History and the Cottonwood Harvest

Sandi and Joe Frenzel have no regrets about cutting down an old-growth live cottonwood tree on their Little Missouri Cattle Ranch along the banks of the river where Theodore Roosevelt once rode. The tree is one of many harvested from heritage ranches in the North Dakota badlands that will be used to build the authentic reproduction of TR’s Elkhorn Ranch Cabin at the Theodore Roosevelt Presidential Library (TRPL) in Dickinson.

“I’ve always been intrigued by Theodore Roosevelt,” said Sandi Frenzel. “When I found out about the project, I wanted to have a log in that cabin.”

TRPLF Roosevelt Scholar Clay Jenkinson, left, and Jonathan Odermann use a cross-cut saw to cut down a cottonwood tree at the Little Missouri Cattle Ranch as Joe Frenzel looks on.

The idea that Theodore Roosevelt would have ridden his horse across the land she and Joe ranch is close to her heart, she said. The Frenzels are starting their 20th year running a Black Angus cow-calf operation.

A self-proclaimed people person, Sandi said what draws her to the ranch is the stunning views of the badlands, the solitude, and the connection to nature.

“There’s spirituality in the badlands that TR understood, and I get it,” she said. “I’m not sure what it is, but I felt it the first time I went there as a child. You are closer to nature out there.”

She doesn’t have a preference about where the log she and her husband donated is used in the cabin, just so it is part of the cabin. And it will be. All of the logs donated by ranchers have been carefully marked and, as cabin construction begins, a diagram will be made indicating exactly where each log is placed. This diagram will become part of the permanent exhibit at the Elkhorn Ranch Cabin, along with the story of a winter’s log harvest in the badlands of North Dakota.

John Hanson

John Hanson

The driving force behind the log harvest operation was one man – John Hanson.

Hanson and his wife, Jennifer, own and operate the Logging Camp Ranch near Amidon, ND.

Hanson was motivated to become involved in part because of his great esteem for Theodore Roosevelt.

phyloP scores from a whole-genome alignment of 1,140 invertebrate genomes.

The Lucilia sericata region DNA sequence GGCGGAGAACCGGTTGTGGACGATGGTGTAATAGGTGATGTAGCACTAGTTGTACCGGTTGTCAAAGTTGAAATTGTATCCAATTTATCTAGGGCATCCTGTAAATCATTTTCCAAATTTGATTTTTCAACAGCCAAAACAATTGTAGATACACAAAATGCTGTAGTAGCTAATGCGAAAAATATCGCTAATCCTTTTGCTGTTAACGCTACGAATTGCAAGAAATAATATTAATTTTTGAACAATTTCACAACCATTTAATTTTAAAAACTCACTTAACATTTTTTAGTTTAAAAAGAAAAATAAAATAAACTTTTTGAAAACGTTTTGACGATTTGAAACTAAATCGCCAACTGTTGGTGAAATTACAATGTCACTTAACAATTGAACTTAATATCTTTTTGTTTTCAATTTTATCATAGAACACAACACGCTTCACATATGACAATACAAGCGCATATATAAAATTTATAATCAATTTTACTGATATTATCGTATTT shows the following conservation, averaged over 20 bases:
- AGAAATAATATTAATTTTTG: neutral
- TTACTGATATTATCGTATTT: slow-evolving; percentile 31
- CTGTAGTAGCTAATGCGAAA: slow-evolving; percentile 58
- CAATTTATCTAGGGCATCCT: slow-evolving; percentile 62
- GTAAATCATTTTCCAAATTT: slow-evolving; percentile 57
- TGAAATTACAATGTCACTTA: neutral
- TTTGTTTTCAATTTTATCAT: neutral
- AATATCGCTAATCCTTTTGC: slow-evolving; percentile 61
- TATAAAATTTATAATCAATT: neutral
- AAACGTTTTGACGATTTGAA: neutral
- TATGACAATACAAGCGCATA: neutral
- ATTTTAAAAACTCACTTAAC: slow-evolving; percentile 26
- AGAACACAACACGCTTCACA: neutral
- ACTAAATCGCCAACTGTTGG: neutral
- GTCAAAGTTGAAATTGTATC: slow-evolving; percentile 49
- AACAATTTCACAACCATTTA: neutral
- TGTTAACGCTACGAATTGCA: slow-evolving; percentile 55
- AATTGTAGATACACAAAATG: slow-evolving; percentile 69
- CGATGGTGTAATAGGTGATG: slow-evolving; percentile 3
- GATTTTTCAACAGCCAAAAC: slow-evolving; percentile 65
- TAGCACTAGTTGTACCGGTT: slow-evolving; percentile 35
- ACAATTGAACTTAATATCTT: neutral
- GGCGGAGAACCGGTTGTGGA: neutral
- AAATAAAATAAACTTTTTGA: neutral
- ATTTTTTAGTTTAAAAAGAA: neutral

“TR had a mind and heart and content of character that I admire. He is an iconic American,” Hanson said. “He got things done.”

He wanted to help, he said, and he believed other ranchers would want to help, too.

“We could all work together and do something meaningful. You have to make a difference and you can’t make a difference not doing anything. The only way is to go do it,” he said.

In true TR fashion, Hanson began by contacting ranchers to ask if they would be interested in donating a tree. He then spent countless hours arranging visits, harvesting, and transporting the logs to the TRPL site in Dickinson.

He not only succeeded in helping to harvest more than 40 logs from 34 heritage ranches, he also had what he called “the time of his life.”

“I got to explore places in the badlands that I had never seen before and that I would not have had the opportunity to see,” he said. “It was wonderful working with all the ranchers, meeting them, hearing what they have to say. The hours I spent doing this were some of the most pleasurable hours I’ve spent in my life.”

The Little Missouri River flows from south to north. In the more than 250-mile span that Hanson traveled along the river to harvest logs, the furthest upriver was the Olson Jorgenson Ranch near Watford City, ND. This ranch was established in 1897 by Ole T. Olson, and is situated near the spot where Theodore Roosevelt apprehended the thieves who stole his boat just a year before, in the spring of 1886. It is likely Roosevelt passed right through part of the ranch on his trek to capture the thieves. 

Hazel Jorgenson has lived on the ranch her entire life. Her grandparents built a log cabin at the ranch in the late 1890s and her father, Gordon, was born there in 1902. 

Like TR’s Elkhorn, the cabin was built of cottonwood logs that grew along the riverbank. Later, Hazel and her husband Kelly ranched there with her parents, and eventually took over the ranching operation.

When she was asked to donate a live cottonwood tree to be used in reconstructing TR’s Elkhorn Ranch Cabin, she was in favor of it. She said she went out and looked at quite a few trees in several locations along the river that she thought would be suitable for the project. On a cool, mild day, with not much wind, the right tree was chosen and harvested. 

Hazel Jorgenson stands by the tree that was harvested from the Olson Jorgenson Ranch near Watford City, ND.

“It was a beautiful tree,” she said. “I wanted a log in the cabin to come from our ranch. I thought it would help restore history.”

The history of the ranching community and its connection to Theodore Roosevelt reverberates in the badlands along the Little Missouri River and in the cottonwood logs that will be used to build the first structure at the presidential library.

John Hanson said it best, perhaps, when he said, “I believe in the importance of TR in western North Dakota. I believe in peripheral things like the presidential library. The Elkhorn Cabin project is part of a larger project and that’s the whole point. How many times is the cabin going to be reconstructed? Once. There’s one train leaving town and you better be on it!”

To learn how you can “get on the train” and contribute to the Elkhorn Ranch Cabin project, click here.